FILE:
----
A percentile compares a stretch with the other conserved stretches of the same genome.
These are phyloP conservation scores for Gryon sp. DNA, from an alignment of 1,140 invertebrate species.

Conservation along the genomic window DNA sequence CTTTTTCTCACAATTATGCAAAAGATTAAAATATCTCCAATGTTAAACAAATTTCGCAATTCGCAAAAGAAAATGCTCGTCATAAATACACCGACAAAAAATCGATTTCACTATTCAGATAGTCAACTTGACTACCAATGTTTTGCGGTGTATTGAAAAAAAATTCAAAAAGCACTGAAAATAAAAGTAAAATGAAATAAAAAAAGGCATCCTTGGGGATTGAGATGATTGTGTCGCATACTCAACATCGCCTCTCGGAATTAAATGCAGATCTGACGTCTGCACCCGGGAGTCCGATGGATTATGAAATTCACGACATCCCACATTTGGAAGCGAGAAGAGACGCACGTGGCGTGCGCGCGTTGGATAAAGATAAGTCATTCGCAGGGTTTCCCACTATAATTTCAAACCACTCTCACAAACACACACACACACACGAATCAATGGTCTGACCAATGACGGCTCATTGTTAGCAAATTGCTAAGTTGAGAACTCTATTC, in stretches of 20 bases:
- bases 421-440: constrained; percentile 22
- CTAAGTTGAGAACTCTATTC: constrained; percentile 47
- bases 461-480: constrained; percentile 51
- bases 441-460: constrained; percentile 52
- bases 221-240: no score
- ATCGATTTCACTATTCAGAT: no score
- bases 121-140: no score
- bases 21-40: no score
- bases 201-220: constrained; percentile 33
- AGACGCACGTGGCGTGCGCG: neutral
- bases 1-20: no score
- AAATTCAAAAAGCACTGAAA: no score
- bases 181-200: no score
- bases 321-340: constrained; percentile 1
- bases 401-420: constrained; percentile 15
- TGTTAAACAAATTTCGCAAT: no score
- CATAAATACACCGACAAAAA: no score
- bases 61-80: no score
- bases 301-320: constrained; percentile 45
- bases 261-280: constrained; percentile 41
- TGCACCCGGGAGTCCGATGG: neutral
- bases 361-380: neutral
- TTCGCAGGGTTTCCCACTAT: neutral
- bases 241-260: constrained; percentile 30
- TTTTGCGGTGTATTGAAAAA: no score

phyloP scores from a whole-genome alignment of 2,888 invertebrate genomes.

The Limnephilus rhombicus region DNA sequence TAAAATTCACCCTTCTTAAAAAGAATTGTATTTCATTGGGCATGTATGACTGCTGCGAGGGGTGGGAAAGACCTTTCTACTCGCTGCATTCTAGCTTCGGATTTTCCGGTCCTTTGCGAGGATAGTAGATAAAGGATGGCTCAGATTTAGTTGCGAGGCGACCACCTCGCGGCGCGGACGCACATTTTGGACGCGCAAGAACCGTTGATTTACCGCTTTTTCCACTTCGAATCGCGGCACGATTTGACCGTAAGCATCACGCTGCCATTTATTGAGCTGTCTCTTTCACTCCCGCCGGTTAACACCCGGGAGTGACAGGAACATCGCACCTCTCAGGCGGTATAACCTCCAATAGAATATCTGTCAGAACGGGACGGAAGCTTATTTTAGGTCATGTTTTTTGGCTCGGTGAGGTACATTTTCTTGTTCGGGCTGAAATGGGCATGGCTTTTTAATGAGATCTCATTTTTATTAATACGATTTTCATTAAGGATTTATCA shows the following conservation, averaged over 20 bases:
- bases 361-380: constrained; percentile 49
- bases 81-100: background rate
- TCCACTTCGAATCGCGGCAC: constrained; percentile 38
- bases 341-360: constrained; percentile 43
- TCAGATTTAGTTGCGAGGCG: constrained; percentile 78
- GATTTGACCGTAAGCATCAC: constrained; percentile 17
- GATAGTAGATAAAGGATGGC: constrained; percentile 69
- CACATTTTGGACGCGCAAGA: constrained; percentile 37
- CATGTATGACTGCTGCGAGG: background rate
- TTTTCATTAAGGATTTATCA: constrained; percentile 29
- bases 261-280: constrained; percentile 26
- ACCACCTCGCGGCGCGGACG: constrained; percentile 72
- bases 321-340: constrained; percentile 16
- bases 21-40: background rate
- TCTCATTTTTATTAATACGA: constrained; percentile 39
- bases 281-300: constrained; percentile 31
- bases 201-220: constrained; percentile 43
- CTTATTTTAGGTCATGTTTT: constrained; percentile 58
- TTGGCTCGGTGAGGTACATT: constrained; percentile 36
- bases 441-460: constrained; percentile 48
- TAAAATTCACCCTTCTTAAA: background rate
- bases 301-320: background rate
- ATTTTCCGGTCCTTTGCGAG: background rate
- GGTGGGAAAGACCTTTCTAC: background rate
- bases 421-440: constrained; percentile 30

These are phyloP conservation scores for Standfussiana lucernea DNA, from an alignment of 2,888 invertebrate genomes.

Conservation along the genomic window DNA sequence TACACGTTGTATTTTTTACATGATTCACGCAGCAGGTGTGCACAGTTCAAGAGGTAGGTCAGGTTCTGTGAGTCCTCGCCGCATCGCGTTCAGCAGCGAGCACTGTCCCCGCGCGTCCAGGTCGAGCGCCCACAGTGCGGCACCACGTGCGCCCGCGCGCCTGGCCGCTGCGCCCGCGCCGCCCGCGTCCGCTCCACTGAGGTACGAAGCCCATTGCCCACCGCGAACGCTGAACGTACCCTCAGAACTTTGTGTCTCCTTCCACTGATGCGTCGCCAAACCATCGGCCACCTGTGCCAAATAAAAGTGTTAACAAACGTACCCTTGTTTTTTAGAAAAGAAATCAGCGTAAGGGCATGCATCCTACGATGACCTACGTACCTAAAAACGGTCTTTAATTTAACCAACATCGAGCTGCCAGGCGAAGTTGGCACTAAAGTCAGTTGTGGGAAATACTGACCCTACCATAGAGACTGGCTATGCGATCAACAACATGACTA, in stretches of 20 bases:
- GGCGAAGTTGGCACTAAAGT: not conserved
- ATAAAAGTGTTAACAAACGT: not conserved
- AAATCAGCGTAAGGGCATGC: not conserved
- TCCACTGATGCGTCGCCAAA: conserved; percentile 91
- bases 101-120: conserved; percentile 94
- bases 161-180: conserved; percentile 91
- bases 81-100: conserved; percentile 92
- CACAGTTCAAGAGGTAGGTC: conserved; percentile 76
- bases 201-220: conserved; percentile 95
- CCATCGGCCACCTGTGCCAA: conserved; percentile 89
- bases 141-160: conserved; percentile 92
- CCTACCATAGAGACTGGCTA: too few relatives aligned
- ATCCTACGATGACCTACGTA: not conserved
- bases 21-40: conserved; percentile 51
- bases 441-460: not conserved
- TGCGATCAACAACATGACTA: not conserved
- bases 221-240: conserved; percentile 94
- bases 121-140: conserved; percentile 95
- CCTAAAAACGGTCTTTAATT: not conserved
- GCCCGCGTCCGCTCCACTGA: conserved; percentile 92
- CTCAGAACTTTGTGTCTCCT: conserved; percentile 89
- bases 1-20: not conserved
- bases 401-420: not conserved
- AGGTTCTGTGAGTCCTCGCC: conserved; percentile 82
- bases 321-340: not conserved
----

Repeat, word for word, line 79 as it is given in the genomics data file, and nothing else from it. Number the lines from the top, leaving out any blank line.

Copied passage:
- bases 1-20: not conserved